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New Spain, the price of iron rose from 20 francs the quintal to 240, and steel from 80 francs to 1300. In those times when there is a total stagnation of foreign commerce, the Mexican industry is awakened for a time, and they then begin to manufacture steel, and to make use of the iron and mercury of the mountains of America. The nation is then alive to its true interest, and feels that true wealth consists in the abundance of objects of consumption, in that of things, and not in the accumulation of the sign by which they are represented. During the last war but one between Spain and America, they began to work the iron mines of Tecalitan, near Colima, in the intendancy of Guadalaxara. The tribunal de mineria expended more than 150,000 francs in extracting mercury from the veins of San Juan de la Chica; but the effects of so praise-worthy a zeal were only of short duration; and the peace of Amiens put an end to undertakings which promised to give to the labours of miners a more useful direction for the public prosperity. The maritime communication was scarcely well opened, when they again preferred to purchase steel, iron, and mercury in the markets of Europe.

In proportion as the Mexican population shall increase, and from being less dependent on Europe, shall begin to turn their attention to the great variety of useful productions contained in

the bowels of the earth, the system of mining will undergo a change. An enlightened administration will give encouragement to those labours which are directed to the extraction of mineral substances of an intrinsic value; individuals will no longer sacrifice their own interests and those of the public to inveterate prejudices; and they will feel that the working of a mine of coal, iron, or lead may become as profitable as that of a vein of silver. In the present state of Mexico, the precious metals occupy almost exclusively the industry of the colonists; and when in the subsequent part of this chapter, we shall employ the word mine (real, real de minas), unless the contrary is expressly stated, a gold or silver mine is to be uniformly understood. .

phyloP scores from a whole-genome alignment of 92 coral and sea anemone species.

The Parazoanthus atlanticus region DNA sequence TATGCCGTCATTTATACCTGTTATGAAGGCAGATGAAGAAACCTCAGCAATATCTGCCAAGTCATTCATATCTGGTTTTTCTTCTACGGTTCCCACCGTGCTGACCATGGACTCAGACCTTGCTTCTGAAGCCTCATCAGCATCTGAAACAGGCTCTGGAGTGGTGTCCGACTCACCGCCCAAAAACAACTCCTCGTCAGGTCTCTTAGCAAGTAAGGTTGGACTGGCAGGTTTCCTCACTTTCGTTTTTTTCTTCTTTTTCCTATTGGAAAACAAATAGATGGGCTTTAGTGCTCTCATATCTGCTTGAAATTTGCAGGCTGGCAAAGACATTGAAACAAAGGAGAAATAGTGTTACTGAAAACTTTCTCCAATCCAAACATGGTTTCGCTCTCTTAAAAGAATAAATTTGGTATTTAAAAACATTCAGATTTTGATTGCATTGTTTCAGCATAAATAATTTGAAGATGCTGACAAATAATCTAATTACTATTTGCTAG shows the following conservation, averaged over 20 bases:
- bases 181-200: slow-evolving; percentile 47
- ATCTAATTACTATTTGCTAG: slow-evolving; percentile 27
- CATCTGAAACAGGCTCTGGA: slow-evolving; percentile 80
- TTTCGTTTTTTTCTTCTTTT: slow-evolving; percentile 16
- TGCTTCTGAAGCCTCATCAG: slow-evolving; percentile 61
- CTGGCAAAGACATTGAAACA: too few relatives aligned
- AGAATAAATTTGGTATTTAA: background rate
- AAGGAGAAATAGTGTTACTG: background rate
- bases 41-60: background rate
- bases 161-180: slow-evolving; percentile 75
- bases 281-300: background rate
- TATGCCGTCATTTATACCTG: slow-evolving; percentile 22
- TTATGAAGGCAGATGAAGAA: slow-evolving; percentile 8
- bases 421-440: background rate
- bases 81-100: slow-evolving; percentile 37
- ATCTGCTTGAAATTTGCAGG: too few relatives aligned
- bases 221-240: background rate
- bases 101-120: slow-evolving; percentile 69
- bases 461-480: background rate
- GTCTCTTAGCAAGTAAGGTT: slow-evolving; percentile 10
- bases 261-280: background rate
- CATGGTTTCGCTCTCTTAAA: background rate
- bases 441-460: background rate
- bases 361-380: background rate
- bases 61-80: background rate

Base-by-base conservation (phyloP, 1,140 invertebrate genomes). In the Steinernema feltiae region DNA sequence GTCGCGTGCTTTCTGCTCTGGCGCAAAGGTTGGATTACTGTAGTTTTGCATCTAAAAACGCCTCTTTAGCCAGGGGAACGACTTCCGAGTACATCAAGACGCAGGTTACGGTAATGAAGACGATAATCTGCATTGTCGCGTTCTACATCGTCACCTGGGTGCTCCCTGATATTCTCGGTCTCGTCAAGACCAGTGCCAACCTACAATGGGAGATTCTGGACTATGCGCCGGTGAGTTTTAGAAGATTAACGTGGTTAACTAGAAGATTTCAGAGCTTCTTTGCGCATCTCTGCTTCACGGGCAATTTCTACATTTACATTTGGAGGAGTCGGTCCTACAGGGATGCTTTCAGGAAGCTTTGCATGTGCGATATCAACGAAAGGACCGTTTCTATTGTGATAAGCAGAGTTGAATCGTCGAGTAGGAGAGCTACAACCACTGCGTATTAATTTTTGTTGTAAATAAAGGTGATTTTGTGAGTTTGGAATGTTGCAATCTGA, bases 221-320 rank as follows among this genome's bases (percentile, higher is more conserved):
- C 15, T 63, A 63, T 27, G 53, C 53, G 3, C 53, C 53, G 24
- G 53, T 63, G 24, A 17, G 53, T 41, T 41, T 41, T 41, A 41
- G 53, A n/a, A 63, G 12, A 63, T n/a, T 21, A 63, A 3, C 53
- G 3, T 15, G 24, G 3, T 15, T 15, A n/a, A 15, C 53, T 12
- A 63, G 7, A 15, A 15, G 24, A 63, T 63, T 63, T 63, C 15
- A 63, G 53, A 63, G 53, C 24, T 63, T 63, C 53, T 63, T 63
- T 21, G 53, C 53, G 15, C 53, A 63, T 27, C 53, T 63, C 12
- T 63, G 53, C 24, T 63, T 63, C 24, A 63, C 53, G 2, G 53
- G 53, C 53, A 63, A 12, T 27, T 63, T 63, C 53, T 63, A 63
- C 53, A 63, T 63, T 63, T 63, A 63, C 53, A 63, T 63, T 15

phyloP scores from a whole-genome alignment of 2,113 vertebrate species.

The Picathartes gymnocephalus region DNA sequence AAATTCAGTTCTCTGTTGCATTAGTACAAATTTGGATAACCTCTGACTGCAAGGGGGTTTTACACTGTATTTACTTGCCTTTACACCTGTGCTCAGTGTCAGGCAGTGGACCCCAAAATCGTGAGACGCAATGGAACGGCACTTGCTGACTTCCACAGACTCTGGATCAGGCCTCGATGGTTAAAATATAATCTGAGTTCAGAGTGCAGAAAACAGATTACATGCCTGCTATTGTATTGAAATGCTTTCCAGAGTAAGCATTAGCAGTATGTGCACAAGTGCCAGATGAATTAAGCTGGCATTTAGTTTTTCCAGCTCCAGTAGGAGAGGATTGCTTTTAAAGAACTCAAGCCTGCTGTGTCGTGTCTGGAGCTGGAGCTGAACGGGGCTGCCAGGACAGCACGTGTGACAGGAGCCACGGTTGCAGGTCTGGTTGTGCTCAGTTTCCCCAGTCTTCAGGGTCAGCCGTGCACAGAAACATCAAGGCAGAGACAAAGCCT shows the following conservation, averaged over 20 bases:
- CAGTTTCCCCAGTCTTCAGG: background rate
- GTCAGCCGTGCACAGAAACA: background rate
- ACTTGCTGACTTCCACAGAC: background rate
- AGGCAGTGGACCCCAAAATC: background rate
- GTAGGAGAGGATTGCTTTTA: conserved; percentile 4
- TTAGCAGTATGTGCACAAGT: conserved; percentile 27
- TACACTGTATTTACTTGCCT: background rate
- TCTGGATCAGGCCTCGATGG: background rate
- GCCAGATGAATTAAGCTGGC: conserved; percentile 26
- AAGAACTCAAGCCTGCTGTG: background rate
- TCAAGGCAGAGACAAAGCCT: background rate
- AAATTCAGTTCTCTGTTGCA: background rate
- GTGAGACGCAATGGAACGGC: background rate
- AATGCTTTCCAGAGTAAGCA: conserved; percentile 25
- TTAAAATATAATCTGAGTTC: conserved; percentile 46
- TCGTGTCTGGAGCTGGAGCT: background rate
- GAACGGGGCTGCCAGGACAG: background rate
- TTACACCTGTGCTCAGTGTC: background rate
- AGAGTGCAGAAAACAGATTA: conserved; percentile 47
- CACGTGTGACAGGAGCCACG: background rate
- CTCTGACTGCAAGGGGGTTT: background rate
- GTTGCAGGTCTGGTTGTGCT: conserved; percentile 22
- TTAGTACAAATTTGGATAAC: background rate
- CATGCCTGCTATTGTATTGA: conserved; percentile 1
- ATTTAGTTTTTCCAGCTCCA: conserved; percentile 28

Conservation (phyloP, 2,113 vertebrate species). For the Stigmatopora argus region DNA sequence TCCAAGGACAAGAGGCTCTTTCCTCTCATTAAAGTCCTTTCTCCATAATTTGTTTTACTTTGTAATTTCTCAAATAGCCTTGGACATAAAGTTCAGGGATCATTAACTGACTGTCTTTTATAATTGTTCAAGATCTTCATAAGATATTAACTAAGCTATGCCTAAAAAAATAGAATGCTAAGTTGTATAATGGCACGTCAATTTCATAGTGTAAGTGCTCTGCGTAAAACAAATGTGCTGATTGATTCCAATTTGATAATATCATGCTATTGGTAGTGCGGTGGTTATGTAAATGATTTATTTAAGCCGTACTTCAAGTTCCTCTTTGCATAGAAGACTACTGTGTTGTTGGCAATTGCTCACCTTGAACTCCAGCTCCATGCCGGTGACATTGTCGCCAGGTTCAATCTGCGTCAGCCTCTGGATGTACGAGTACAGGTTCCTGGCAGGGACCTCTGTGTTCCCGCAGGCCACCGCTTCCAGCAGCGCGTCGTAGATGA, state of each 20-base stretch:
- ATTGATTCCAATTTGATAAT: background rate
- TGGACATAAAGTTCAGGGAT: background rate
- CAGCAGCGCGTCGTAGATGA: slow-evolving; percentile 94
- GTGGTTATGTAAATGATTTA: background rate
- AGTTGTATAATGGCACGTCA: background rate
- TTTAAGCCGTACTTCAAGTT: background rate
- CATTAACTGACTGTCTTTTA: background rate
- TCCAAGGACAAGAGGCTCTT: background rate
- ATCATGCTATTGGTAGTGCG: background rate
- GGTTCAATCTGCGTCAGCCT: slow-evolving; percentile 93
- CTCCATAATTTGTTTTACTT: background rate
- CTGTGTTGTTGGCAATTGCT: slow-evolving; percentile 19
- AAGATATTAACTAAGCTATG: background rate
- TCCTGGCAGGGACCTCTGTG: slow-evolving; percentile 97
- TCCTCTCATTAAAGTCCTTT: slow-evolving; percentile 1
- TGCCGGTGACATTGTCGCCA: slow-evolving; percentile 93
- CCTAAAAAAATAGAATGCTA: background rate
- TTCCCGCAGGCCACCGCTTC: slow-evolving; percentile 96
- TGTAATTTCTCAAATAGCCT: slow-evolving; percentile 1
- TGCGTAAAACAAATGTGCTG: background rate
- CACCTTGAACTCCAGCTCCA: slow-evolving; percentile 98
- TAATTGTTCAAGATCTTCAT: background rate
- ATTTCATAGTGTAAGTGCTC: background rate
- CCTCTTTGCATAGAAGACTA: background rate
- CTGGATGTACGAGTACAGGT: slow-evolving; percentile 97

Having been engaged from my earliest youth in the study of mining, and having myself had the direction for several years of subterraneous operations, in a part of Germany which contains a great variety of minerals, I was doubly interested in examining with care the state of the mines and their management in New Spain. I had occasion to visit the celebrated mines of Tasco Pachuca and Guanaxuato, in which last place, where the veins exceed in richness all that has hitherto been discovered in other parts of the world, I resided for more than a month; and I had it in my power to compare the different methods of mining practised in Mexico,

with those which I had observed in the former year in Peru; but the immensity of materials collected by me relative to these subjects, being only of utility when joined with the geological description of the country, I must reserve the detail of them for the historical account of my travels in the interior of the New Continent. Thus, without entering into discussions of a minute and purely technical nature, I shall confine myself in this work to the examination of what is conducive to general results.